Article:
Illar Muul PhD 11 Jul 2013  EWR
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Integrated Conservation Research, Inc.
The previous seven articles sought to provide some hope to resolve challenges in trying to save the elephants. These were written in response to the excellent analysis of these challenges presented in thee National Geographic Magazine (NGM), in the October 2012 issue.
In the VII’th article, I described the unforeseen consequences of international NGO’s trying to stop traditional practices, such as harvesting “bush meat”, and groups dedicated to trying to save each endangered species individually. We need to deal with conservation issues in an integrated manner, dealing with habitats, land use, economics, political factors, interest groups, and mainly the local people. They are often the victims, rather than the perpetrators of the problems.
During colonial times so much ivory was “extracted” from Africa that the price became low enough to use ivory for piano keys. Foreign traders became rich, but local people remained “poor”. The NGM described periodic attempts to sell ivory legally to compete with illegal sales by driving down the price. This was hoped to reduce incentives for poaching by lowering “market value”. But, “hope” is not a strategy. Little, if any, of the proceeds from the sales benefitted the local people who co-exist with the elephants.
A recent article in SCIENCE (“Legal Trade of Africa’s Rhino Horns”, 1 March 2013, page 1038) does present a strategy for conservation of rhinos. This kind of economic approach to the problem is unacceptable to many, if not most, of the mainstream conservationists. The fate of rhino is even more dire than that of elephants. Debate will continue while numbers of both continue to diminish. Industrialized agricultural development will continue to reduce areas with ecosystems suitable for support of these and other endangered species of animals and plants that would support them in the future.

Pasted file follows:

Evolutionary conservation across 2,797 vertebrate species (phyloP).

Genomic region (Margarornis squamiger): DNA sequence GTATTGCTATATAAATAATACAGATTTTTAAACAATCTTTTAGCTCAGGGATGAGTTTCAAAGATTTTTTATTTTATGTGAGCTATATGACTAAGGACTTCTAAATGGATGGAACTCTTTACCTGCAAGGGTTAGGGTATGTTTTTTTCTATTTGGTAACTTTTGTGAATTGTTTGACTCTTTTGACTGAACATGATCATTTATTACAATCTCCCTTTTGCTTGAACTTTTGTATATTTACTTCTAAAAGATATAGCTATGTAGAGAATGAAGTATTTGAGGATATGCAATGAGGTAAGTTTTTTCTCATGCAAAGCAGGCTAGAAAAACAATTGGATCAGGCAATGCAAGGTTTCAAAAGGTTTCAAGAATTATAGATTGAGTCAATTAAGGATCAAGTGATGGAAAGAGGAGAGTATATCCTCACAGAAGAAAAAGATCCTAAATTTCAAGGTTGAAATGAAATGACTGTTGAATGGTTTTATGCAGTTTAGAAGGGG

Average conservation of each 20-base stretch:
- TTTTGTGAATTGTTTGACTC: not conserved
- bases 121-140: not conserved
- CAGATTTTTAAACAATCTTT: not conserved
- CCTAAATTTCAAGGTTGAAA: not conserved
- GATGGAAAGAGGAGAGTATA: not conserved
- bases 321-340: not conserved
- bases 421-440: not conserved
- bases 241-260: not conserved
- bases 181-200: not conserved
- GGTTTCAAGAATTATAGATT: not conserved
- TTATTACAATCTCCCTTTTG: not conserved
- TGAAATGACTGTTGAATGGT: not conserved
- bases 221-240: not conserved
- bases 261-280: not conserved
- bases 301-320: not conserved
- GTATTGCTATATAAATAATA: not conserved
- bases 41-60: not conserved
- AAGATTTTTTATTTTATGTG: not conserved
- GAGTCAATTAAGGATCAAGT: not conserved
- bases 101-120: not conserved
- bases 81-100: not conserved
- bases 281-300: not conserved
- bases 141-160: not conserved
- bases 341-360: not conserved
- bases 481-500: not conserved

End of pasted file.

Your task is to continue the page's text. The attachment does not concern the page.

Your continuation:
But, other unintended consequences emerge as “development” progresses. A friend of mine worked in Africa many years doing medical research. As a pathologist, he observed that when people moved from the rural areas to urban areas and changed their life-style and diets, to include mostly processed foods (industrialized agriculture), their rates of colon cancer equaled those of people in industrialized countries. Their relatives left behind in the rural areas, eating traditional foods such as, roots and tubers, and bush meat, had hardly any cases of colon cancer.
I am not suggesting that people should remain in conditions we define as “poverty”. But, we could try to find ways for people who choose aspects of their traditional lives, to benefit more from the natural resources that belong to them. Consequently, they would become better stewards of these resources and conserve them for their future.
Every species has a life-span, including elephants, rhinos, and people. The maximum value of rhino horn and ivory would be at the natural end of the animals’ life-span. Legal sales of these and other animal and plant products would support the conservation of ecosystems that produce them in an ecologically and economically sustainable manner. The economic support of the local people would assure that they become stewards of these resources, because they become stakeholders.